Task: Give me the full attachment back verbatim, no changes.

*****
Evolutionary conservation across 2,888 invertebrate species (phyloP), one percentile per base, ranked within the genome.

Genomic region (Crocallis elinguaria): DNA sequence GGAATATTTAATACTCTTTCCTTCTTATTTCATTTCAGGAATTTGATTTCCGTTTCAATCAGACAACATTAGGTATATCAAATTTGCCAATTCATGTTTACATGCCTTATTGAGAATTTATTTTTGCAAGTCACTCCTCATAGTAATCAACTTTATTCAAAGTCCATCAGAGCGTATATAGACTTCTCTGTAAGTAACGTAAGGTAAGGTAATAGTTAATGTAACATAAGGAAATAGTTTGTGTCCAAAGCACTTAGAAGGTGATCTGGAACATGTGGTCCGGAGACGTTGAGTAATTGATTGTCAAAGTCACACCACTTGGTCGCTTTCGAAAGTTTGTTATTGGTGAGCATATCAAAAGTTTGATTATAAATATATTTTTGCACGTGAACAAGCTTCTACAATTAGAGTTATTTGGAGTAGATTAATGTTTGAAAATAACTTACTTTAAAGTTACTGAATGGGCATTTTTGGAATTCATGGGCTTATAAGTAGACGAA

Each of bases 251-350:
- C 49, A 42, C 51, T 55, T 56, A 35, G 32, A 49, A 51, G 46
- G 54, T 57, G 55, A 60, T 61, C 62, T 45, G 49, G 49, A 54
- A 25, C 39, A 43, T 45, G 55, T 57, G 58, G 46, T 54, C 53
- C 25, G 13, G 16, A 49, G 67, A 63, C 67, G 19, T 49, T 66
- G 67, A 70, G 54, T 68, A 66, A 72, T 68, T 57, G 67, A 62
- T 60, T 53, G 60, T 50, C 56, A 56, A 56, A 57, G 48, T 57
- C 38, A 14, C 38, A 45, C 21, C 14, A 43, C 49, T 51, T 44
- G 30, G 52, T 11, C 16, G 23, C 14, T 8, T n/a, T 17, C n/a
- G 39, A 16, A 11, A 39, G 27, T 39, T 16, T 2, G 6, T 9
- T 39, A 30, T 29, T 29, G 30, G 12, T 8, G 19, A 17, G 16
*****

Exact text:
Evolutionary conservation across 2,888 invertebrate species (phyloP), one percentile per base, ranked within the genome.

Genomic region (Crocallis elinguaria): DNA sequence GGAATATTTAATACTCTTTCCTTCTTATTTCATTTCAGGAATTTGATTTCCGTTTCAATCAGACAACATTAGGTATATCAAATTTGCCAATTCATGTTTACATGCCTTATTGAGAATTTATTTTTGCAAGTCACTCCTCATAGTAATCAACTTTATTCAAAGTCCATCAGAGCGTATATAGACTTCTCTGTAAGTAACGTAAGGTAAGGTAATAGTTAATGTAACATAAGGAAATAGTTTGTGTCCAAAGCACTTAGAAGGTGATCTGGAACATGTGGTCCGGAGACGTTGAGTAATTGATTGTCAAAGTCACACCACTTGGTCGCTTTCGAAAGTTTGTTATTGGTGAGCATATCAAAAGTTTGATTATAAATATATTTTTGCACGTGAACAAGCTTCTACAATTAGAGTTATTTGGAGTAGATTAATGTTTGAAAATAACTTACTTTAAAGTTACTGAATGGGCATTTTTGGAATTCATGGGCTTATAAGTAGACGAA

Each of bases 251-350:
- C 49, A 42, C 51, T 55, T 56, A 35, G 32, A 49, A 51, G 46
- G 54, T 57, G 55, A 60, T 61, C 62, T 45, G 49, G 49, A 54
- A 25, C 39, A 43, T 45, G 55, T 57, G 58, G 46, T 54, C 53
- C 25, G 13, G 16, A 49, G 67, A 63, C 67, G 19, T 49, T 66
- G 67, A 70, G 54, T 68, A 66, A 72, T 68, T 57, G 67, A 62
- T 60, T 53, G 60, T 50, C 56, A 56, A 56, A 57, G 48, T 57
- C 38, A 14, C 38, A 45, C 21, C 14, A 43, C 49, T 51, T 44
- G 30, G 52, T 11, C 16, G 23, C 14, T 8, T n/a, T 17, C n/a
- G 39, A 16, A 11, A 39, G 27, T 39, T 16, T 2, G 6, T 9
- T 39, A 30, T 29, T 29, G 30, G 12, T 8, G 19, A 17, G 16